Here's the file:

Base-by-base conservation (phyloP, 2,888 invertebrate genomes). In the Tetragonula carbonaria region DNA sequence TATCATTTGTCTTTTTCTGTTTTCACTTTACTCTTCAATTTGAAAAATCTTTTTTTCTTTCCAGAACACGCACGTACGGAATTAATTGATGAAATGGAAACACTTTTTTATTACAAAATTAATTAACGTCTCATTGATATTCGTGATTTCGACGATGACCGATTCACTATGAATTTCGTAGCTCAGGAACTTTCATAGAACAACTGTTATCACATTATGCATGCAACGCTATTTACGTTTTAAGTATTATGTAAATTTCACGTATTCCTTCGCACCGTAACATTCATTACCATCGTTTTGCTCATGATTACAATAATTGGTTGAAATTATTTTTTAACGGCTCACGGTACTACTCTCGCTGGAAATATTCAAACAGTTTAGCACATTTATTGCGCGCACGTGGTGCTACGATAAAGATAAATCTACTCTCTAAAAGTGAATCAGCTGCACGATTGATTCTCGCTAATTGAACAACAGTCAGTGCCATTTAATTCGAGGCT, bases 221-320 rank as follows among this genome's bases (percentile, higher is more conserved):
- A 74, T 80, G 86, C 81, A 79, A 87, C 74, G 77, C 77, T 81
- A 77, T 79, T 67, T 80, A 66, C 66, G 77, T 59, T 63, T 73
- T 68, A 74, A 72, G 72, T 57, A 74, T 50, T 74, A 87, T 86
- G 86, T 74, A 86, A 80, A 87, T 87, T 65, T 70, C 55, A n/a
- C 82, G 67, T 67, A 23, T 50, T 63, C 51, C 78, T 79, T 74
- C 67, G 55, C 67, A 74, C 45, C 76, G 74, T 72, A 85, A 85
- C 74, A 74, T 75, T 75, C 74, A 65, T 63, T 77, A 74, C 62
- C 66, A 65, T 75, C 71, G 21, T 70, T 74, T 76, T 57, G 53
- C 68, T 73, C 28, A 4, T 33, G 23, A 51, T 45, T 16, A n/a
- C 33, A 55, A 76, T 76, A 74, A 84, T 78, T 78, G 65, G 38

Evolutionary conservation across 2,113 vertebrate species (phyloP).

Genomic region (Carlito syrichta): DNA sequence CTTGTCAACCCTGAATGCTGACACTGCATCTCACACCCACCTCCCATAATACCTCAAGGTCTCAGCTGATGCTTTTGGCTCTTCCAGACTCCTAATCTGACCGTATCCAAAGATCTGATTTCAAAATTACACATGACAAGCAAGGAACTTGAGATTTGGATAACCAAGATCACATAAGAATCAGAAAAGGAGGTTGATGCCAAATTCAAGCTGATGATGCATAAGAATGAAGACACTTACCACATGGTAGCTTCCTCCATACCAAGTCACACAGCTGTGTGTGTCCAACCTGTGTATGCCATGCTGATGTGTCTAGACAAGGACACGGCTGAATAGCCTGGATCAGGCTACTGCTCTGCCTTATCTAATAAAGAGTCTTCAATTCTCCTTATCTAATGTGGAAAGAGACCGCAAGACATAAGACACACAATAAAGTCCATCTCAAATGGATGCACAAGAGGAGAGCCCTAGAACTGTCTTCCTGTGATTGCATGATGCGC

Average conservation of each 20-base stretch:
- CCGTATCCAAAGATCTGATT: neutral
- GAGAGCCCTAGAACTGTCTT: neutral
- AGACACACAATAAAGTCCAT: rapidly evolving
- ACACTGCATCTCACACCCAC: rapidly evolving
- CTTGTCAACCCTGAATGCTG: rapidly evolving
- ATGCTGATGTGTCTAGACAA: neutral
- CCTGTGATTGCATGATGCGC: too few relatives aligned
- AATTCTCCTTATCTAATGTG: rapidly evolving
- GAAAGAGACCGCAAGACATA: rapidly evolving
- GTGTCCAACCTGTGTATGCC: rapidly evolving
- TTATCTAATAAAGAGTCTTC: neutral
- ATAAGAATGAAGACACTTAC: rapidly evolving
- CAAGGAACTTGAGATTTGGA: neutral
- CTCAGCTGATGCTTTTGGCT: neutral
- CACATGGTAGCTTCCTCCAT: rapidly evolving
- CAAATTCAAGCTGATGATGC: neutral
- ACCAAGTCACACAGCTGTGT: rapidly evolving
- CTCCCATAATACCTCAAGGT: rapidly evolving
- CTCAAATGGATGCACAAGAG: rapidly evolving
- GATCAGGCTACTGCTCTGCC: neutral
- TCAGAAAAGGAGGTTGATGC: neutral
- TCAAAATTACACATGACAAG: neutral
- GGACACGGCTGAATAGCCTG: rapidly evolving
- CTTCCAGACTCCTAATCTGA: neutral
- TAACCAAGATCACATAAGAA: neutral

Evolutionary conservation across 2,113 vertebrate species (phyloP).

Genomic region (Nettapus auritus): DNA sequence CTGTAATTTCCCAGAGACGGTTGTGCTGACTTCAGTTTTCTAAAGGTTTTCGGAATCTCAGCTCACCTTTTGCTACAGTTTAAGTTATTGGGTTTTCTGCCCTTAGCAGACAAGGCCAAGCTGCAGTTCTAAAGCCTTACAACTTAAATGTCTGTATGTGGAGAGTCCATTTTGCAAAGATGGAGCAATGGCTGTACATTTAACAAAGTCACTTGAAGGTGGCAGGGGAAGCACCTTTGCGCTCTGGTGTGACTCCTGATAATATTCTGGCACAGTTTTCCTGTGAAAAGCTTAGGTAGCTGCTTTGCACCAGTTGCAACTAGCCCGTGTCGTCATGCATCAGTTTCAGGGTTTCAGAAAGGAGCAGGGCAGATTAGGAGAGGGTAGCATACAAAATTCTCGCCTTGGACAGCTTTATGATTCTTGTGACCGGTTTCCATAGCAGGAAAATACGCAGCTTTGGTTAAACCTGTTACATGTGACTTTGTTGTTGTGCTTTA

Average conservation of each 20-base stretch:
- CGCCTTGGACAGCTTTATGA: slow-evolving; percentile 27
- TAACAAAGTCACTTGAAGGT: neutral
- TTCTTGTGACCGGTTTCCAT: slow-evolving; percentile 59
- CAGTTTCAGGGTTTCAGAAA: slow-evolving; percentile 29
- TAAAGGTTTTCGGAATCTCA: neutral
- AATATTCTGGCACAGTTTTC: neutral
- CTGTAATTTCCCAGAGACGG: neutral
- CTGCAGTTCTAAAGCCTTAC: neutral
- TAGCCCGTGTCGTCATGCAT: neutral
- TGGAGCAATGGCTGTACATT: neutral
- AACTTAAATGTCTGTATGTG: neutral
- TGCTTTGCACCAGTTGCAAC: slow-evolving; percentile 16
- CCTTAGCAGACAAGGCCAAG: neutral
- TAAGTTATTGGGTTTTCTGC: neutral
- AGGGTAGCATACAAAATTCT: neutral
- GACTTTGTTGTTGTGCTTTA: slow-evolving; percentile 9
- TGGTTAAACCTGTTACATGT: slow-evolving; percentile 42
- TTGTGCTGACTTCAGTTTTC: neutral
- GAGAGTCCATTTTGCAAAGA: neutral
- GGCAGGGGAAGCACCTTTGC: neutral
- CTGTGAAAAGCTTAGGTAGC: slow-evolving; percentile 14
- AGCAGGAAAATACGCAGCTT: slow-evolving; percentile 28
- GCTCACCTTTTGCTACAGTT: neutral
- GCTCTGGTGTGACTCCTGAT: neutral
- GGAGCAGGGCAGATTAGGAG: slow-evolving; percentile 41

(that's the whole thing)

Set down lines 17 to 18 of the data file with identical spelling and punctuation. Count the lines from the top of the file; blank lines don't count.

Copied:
- AGACACACAATAAAGTCCAT: rapidly evolving
- ACACTGCATCTCACACCCAC: rapidly evolving